• Education Forums

Hope Amidst Tears

June 14, 2018

“I found myself crying several times. The stories made me sad and angry.”


Trinity parishioners were discussing a book by Michael Eric Dyson, Tears We Cannot Stop: A Sermon to White America. Dyson is a Professor at Georgetown University, a New York Times columnist, a Baptist preacher, and an African-American. His book draws on all of his expertise and experiences.


Thirty parishioners came together to discuss the book last Sunday. It was a time of sharing frustrations, of recognizing the unequal treatment that people of color live with every day, and of trying to find our way forward as people of faith. One of the most powerful aspects of Dyson’s book is that he addresses White Christians as “beloved.” He believes that the Gospel we share contains the sources of hope.


Tonight we are holding a Reunion/Celebration of anti-racism work at Trinity Church. We will gather to pay tribute to those who helped get the Anti-Racism Team started more than ten years ago. We will welcome new members to the team. We will acknowledge the work being done in other Outreach ministries and in our Search Committee, as we all learn what it means to reach across the gaps that divide us from each other and listen to each other as we work towards becoming a truly inclusive community.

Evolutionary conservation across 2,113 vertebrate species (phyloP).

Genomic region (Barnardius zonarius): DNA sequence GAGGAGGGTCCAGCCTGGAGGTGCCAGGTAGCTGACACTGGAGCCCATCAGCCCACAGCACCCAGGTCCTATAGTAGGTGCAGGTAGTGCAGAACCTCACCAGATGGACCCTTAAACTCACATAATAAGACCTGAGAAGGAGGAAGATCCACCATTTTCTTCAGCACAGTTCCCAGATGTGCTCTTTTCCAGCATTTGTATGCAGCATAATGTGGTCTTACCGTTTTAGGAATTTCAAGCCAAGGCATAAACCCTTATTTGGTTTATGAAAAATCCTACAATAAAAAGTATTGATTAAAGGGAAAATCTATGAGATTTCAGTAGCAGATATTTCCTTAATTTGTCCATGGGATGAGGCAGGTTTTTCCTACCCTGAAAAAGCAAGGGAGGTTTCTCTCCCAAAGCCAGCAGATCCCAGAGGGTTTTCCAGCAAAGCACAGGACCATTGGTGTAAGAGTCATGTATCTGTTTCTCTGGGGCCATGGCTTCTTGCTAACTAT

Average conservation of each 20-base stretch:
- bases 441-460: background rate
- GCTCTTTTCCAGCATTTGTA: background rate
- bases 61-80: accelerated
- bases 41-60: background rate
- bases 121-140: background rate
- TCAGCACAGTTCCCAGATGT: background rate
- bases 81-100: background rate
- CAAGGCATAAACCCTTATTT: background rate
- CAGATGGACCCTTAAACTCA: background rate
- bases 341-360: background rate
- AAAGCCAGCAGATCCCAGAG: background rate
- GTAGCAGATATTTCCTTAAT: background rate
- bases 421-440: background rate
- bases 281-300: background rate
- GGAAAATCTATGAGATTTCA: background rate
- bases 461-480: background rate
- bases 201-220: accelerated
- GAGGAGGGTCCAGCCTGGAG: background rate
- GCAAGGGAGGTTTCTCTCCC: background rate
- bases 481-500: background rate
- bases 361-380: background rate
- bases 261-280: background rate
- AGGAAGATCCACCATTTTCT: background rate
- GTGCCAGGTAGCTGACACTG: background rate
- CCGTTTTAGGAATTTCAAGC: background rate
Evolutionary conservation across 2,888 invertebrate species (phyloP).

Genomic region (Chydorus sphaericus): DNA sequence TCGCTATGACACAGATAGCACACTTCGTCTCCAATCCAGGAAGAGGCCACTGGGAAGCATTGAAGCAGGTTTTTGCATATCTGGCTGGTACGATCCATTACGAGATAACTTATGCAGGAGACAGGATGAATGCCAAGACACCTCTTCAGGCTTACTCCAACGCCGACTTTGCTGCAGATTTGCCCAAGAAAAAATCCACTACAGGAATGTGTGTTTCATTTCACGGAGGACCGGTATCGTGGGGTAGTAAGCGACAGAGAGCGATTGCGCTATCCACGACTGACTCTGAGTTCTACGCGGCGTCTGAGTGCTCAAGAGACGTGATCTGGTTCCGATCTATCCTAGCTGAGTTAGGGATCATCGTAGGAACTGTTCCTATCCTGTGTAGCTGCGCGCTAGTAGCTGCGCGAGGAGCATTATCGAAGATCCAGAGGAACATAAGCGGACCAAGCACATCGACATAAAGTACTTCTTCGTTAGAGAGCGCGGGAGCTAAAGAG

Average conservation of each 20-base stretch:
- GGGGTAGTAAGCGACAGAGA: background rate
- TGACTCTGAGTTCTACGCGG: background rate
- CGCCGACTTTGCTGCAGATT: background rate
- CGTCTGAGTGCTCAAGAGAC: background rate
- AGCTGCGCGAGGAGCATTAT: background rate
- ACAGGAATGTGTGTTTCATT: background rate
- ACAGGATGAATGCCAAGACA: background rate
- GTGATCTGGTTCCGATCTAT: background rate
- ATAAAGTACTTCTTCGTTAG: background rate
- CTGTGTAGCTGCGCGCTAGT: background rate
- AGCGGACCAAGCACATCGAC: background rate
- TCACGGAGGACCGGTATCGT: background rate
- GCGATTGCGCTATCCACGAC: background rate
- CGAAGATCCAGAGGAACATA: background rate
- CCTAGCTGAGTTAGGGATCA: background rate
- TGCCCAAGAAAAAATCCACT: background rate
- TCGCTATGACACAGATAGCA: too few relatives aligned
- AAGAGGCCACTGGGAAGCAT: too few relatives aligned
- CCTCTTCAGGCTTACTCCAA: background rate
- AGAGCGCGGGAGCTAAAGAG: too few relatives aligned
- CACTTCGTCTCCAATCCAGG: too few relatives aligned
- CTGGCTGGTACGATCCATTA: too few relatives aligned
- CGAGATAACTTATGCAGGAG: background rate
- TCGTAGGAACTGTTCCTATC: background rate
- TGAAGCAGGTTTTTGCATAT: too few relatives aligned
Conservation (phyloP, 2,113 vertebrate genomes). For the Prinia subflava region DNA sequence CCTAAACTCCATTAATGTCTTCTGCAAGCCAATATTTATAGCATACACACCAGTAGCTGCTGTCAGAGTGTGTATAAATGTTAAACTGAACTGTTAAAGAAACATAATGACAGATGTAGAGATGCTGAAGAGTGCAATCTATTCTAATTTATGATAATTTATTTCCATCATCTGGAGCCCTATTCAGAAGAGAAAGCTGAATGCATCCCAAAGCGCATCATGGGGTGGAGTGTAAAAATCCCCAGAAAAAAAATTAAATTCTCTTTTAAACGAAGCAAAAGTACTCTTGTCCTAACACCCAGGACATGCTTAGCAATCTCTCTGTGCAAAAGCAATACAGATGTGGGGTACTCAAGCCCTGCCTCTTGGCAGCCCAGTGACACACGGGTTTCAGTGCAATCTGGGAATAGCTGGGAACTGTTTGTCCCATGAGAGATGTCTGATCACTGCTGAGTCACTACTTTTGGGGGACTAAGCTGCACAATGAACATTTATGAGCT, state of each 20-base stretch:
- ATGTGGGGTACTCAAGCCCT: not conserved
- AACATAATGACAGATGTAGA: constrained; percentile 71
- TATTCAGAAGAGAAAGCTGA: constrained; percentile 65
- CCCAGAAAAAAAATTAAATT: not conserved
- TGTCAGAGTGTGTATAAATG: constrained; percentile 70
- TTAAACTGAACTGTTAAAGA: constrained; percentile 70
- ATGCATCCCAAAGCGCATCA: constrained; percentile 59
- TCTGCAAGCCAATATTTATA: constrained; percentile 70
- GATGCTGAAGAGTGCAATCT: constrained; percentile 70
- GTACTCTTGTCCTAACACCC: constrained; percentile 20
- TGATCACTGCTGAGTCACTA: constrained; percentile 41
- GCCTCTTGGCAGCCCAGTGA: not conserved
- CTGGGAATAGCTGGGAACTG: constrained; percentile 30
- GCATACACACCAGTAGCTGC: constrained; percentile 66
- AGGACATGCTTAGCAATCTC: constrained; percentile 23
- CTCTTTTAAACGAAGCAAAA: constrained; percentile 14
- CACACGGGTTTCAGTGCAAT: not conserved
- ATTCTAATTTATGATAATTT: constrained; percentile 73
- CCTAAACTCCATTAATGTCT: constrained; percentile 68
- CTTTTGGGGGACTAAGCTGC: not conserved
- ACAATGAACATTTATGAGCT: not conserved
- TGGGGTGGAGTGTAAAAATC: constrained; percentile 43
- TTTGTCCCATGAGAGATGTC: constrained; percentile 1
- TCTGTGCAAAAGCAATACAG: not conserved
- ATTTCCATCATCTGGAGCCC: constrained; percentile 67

During this same week, Trinity staff members and volunteers, especially ushers and others involved in welcome, attended sessions led by Federal and local officials about ways to keep our community safe. This is clearly part of the work we are called to do. In reaching out to welcome all, we are mindful of the brokenness that creates unsafe situations and our obligation to safeguard the wellbeing of all in our care. Being watchful and prepared are important. So is being aware of our biases and stereotypes. 


There is much in our world that causes tears, whether it is children torn from their parents as they cross our border, or gang members who prey on innocent people to demonstrate their power, or illnesses of body and mind that bring grief to patients and families, or hatred and fear of anyone who appears to be a “stranger.” As people of faith, we are called to live in this world. And to live with hope and trust in the Gospel.


Each week—in our worship, in our study, in our service, and in our meetings—we come together to build trust of each other as we seek God’s guidance. We live in hope, drawn by the God who wipes away tears from every eye. 


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